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ZigBee and Thread move closer to merger, haven’t pulled the trigger yet

This week, Thread and ZigBee have announced that the two low-power mesh networking IoT alliances have successfully carried out another test that shows how nicely the two protocols play together – so why haven’t they merged yet? We’ve already seen a momentous IoT standards consolidation in the OCF-AllSeen merger, and 2016 has already set a pretty high bar for bonkers news – so two standards group mergers really wouldn’t be so surprising.

The latest announcements from the two bodies are joint, and declare that members from both camps have carried out demonstrations of devices running ZigBee’s Universal Language (also known as the Cluster Library, which runs on top of the ZigBee Pro networking stack), and that the two organizations are on track to release a coordinated set of end-to-end product development solutions in 2017 for ZigBee-certified devices running on Thread networks.

In a similar fashion, the two groups have both announced separate liaison agreements with the Fairhair Alliance, which see them push to expand into commercial buildings from the more familiar consumer markets. There’s a lot of business logic that suggests such a move would makes sense – and we’re not just rampantly speculating here (although we are quite partial to a spot of that, on occasion). So it’s not exactly a bold prediction for the New Year, but it sounds like a safe one.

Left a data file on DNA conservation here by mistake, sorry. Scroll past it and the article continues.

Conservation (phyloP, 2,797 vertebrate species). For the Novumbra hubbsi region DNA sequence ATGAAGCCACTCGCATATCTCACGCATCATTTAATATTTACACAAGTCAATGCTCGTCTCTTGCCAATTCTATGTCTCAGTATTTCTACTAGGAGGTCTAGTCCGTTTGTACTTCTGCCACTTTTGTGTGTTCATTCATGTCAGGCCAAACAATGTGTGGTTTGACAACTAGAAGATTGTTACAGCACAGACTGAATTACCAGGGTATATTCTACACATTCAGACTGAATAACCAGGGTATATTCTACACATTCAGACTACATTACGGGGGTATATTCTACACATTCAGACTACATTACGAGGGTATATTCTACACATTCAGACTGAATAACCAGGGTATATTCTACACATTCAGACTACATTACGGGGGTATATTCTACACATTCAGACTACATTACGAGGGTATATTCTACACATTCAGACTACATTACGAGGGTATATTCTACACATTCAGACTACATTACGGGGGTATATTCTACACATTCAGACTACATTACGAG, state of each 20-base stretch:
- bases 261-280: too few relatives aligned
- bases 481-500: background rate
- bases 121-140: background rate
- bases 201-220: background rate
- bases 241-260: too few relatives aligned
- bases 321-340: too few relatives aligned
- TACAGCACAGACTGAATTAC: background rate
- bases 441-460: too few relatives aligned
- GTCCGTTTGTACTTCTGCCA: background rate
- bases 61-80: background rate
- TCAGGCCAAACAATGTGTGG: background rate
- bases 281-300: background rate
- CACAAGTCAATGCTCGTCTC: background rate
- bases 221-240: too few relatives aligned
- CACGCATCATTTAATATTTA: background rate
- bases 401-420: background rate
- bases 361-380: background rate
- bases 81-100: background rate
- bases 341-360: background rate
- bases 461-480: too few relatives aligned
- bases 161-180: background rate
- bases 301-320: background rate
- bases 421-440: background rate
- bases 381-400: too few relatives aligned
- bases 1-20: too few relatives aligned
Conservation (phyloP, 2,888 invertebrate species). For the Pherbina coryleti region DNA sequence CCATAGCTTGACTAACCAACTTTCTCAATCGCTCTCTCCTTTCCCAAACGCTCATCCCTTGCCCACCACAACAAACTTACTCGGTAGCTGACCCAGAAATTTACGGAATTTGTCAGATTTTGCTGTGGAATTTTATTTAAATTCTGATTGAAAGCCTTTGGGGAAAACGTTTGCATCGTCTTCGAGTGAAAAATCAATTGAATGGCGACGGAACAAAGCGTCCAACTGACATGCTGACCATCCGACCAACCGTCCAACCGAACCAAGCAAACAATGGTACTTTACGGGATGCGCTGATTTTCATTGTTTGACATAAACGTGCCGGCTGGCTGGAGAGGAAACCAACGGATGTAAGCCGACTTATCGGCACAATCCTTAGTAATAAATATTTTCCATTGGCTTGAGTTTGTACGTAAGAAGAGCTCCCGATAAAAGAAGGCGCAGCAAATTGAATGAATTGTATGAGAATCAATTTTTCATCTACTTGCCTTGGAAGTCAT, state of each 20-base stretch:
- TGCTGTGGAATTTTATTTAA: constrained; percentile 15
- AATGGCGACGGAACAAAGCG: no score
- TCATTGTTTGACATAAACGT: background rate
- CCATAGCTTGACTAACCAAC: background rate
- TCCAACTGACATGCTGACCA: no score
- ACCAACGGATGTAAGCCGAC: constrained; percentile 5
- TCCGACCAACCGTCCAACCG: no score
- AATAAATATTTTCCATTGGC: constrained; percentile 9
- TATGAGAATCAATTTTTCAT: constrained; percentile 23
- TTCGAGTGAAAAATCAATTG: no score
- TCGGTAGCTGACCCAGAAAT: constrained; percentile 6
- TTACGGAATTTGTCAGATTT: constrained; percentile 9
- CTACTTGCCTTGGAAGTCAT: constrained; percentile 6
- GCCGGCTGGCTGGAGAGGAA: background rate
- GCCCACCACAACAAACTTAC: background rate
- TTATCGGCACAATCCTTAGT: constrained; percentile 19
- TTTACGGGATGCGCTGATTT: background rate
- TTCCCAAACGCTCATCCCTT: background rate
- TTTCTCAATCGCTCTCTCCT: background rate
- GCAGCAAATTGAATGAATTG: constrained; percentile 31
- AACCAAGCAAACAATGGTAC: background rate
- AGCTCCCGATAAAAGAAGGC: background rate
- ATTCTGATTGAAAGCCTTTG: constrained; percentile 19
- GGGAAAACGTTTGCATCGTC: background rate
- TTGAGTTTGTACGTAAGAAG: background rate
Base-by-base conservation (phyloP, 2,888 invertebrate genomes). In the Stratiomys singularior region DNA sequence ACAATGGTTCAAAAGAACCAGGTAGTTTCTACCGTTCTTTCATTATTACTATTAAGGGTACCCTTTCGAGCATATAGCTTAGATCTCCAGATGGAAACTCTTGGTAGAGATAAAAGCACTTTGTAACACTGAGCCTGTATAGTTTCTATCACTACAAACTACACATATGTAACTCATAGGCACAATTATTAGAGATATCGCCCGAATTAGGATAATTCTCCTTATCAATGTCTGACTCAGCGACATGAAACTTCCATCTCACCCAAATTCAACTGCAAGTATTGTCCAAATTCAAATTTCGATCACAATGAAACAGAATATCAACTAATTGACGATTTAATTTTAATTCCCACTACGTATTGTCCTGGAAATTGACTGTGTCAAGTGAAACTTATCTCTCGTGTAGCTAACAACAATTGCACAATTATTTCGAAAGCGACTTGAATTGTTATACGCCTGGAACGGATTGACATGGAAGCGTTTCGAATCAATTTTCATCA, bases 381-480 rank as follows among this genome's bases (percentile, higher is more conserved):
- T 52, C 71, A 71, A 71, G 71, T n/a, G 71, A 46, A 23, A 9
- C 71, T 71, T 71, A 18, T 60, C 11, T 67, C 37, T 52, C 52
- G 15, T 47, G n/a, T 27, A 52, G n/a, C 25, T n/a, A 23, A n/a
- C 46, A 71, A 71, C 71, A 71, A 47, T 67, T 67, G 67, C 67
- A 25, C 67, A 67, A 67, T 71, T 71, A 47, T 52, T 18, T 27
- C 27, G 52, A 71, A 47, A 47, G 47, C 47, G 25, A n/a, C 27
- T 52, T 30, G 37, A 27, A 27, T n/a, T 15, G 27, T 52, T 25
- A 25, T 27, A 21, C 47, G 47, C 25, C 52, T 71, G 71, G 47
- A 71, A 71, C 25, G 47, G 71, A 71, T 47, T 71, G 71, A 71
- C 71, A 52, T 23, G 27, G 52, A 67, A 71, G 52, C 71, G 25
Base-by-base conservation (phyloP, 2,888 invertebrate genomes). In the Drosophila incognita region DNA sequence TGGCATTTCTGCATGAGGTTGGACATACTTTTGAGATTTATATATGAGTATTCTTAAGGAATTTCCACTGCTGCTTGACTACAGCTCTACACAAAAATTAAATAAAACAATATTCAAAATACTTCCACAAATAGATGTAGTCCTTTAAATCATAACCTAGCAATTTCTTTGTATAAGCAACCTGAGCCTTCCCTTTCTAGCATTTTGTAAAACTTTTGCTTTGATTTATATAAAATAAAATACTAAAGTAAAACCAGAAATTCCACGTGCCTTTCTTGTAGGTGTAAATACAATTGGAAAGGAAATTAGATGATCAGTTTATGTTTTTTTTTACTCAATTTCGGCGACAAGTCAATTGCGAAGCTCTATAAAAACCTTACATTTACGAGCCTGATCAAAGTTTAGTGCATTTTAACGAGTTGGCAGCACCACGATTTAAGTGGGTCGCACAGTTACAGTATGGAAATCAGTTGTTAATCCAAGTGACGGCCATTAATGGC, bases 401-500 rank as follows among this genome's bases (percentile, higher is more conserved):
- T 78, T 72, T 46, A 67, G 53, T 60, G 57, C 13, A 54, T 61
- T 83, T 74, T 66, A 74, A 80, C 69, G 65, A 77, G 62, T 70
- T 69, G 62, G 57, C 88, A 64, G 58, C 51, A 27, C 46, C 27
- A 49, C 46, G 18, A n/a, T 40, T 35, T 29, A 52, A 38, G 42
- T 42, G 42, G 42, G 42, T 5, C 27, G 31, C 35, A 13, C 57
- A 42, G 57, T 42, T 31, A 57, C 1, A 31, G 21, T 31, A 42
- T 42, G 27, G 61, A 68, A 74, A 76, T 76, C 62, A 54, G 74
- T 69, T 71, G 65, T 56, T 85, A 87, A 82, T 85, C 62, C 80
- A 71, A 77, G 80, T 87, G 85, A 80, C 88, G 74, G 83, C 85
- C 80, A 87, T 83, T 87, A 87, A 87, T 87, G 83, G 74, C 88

In terms of member overlap, at the top layer, there are three companies with fingers in both pies – namely Qualcomm, Samsung, and Somfy. Qualcomm and Samsung hold immense sway over the consumer electronics markets, especially in smartphones. Lower down the membership levels, there are many companies that crop up in both.

ZigBee’s promoter members are: Comcast, Huawei, Itron, Kroger, Landis+Gyr, Leedarson, Legrand, Midea, NXP (Qualcomm), Philips, Schneider Electric, Silicon Labs, SmartThings (Samsung), Somfy, Texas Instruments, and Wulian.

Thread’s sponsors are: ARM, Haiku (Big Ass Fans/Solutions), Nest (Google), NXP, Qualcomm, Osram, Samsung, Schneider Electric, Silicon Labs, Somfy, Tyco, and Yale.

As for the standards themselves, Thread needs ZigBee – or at least it needs the higher layers of the stack that it doesn’t currently standardize – namely the application layer. Sure, Thread could opt for other protocols to complete this function, perhaps Google’s new Weave campaign will draw its eye, but it’s worth noting that the IoTivity-AllJoyn project is only a small push away from potentially providing an application layer to sit under its higher-level framework and solving that problem for Thread (or encroaching on the likes of ZigBee, depending on your politics).

ZigBee and Thread share the same PHY and MAC layer, using IEEE 802.15.4, but Thread distinguishes itself by its native IPv6 (6LoWPAN) support – although ZigBee has moved towards adding this function, and there are many developers who argue that IPv6 is not really required for the kinds of devices that ZigBee is predominantly used in, something we tend to agree with (most end nodes don’t need a unique IP address as most are going to be hidden behind firewalls of some kind). In terms of standalone specs, ZigBee looks to be the complete solution currently.

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